Daniel Todd Patterson was born on Long Island, N.Y., on 6 March 1786. John Patterson, his father, emigrated from Ireland to America in the 1750s and was the younger brother of Walter Patterson, the first Royal Governor of Prince Edward Island. His mother Catherine (née Livingston) was the daughter of Robert Livingston. As acting midshipman, he joined the sloop of war Delaware on 11 June 1799, to cruise against French privateers and warships in the West Indies to August 1800. He was appointed a midshipman on 20 August 1800, though his warrant was subsequently altered to date from 11 June 1799, his initial posting as acting midshipman. On the close of the Quasi-War with France, he resumed nautical studies, and then served blockade duty off Tripoli in the frigates Constellation and Philadelphia. Captured when Philadelphia grounded and surrendered on 13 October 1803, he remained a captive of the Barbary pirates until the American victory over Tripoli in 1805. Upon returning home, he spent much of his following years on station at New Orleans where he took command after the outbreak of the War of 1812.
On 16 September 1814, Patterson raided the base of the pirate Jean Lafitte at Barataria Bay, La., capturing six schooners and other small craft. That same month, he refused Andrew Jackson’s request to send his few ships to Mobile Bay where Patterson knew they would be bottled up by a superior British fleet. Foreseeing British designs against New Orleans almost two months before their attack, Patterson, not Jackson, was the first to prepare to defend the city. The victory resulted as much from his foresight and preparations as from Jackson’s generalship. His flotilla delayed the enemy until reinforcements arrived and then provided crucial naval gunfire support in defense of the entrenchments from which Jackson was never driven. Patterson, highly commended by Jackson, received a note of thanks from Congress and was promoted to captain on 28 February 1815.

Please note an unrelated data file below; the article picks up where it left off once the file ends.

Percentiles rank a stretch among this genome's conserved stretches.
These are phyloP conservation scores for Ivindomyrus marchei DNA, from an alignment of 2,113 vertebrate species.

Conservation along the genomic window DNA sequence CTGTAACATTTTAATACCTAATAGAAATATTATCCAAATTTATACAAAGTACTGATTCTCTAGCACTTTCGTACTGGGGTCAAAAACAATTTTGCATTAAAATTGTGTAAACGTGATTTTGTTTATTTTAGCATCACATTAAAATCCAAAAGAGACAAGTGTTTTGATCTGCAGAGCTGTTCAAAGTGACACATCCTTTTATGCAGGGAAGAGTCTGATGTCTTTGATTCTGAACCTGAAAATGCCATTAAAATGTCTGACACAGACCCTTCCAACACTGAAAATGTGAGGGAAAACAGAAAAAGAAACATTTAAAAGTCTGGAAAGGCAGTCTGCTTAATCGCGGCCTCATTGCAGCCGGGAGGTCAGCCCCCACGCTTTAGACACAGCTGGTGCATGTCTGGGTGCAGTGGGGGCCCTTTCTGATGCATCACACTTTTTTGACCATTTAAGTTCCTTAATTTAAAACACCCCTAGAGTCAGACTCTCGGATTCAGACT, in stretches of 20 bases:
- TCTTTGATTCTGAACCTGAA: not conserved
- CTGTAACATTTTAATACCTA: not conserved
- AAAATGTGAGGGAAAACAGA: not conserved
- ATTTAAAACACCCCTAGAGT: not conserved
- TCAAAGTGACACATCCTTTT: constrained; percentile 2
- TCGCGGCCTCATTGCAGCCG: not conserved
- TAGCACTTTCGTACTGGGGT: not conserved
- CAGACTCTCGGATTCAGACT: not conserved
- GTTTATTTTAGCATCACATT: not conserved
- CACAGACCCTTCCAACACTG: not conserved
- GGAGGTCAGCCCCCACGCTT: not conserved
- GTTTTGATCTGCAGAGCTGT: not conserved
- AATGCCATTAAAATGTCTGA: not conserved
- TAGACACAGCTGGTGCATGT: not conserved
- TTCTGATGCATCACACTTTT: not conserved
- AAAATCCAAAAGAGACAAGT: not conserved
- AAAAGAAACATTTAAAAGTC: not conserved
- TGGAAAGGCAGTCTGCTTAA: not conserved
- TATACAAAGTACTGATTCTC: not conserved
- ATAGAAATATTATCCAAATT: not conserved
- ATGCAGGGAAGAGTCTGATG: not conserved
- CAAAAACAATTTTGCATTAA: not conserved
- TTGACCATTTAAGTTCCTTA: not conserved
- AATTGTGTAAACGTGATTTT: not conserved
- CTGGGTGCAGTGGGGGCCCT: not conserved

Patterson remained on the southern stations until 1824, when he became fleet captain and commanding officer of the flagship Constitution in Commodore John Rodgers’ Mediterranean Squadron. Returning home in 1828, he was appointed one of the three Navy commissioners. Later, he commanded the Mediterranean Squadron (1832-1836) and then became commandant of the Washington Navy Yard in 1836, a position of responsibility he held until his death at Wilmington, N.J., on 25 August 1839. Patterson was interred at the Congressional Cemetery of Washington, D.C.
(Destroyer No. 36: displacement 787; length 203'11"; beam 27'; draft 8'4"; speed 29 knots; complement 89; armament 5 3-inch, 6 18-inch torpedo tubes; class Roe)
The first Patterson (Destroyer No. 36) was laid down on 29 March 1910 at Philadelphia, Pa., by William Cramp & Sons; launched on 29 April 1911; sponsored by Miss Georgeanne Pollock Patterson, daughter of Rear Adm. Thomas Harman Patterson and granddaughter of Commodore Daniel Todd Patterson; and commissioned on 11 October 1911, Lt. Cmdr. John M. Luby in command.
Assigned to the Torpedo Flotilla, Atlantic Fleet, Patterson departed Philadelphia on 23 October 1911, calling at Newport, R.I., and New York, before arriving at Boston on 2 November, her homeport for operations off the New England coast, the Virginia capes, and south to Charleston, S.C., Pensacola, Fla., and Guantanamo Bay, Cuba. She arrived off Vera Cruz from Pensacola on 20 May 1914 and headed home four days later. The destroyer conducted tactical exercises and mine sweeping training off Long Island from 1 July to 22 July 1915. Later, she operated from Rosebank, Staten Island, N.Y. on neutrality duty (7-11 September).
Patterson spent much of January 1916 conducting training and evaluations. She was at Lynnhaven Roads, Va. for war maneuvers (10-11 January), then moved on to Culebra Island, Puerto Rico, for further war maneuvers on 15 January and later, she was at Guantanamo Bay, Cuba, participating in engineering competitions (21-26 January). While deployed to the West Indies, the destroyer also reconnoitered Puerto Rican ports (1-9 March). Afterward, she returned to duty on the Eastern seaboard and was back at Rosebank conducting neutrality duty on 1 July.
With the increase of tensions between the United States and Imperial Germany after the latter’s return to unrestricted submarine warfare, the Navy geared up for war. As part of this process, Patterson was placed into full commission on 22 March 1917, Lt. John H. Newton, Jr., in command. On 6 April, the U.S. declared war on Germany and the next day, 7 April, found Patterson at the Boston Navy Yard, Charlestown, Mass., on dispatch duty cooperating with Warrington (Destroyer No. 30). On 8 April, the two destroyers began patrolling in order to provide safe conduct to trans-Atlantic shipping in the area from Grand Sable to the Nantucket Light Vessel.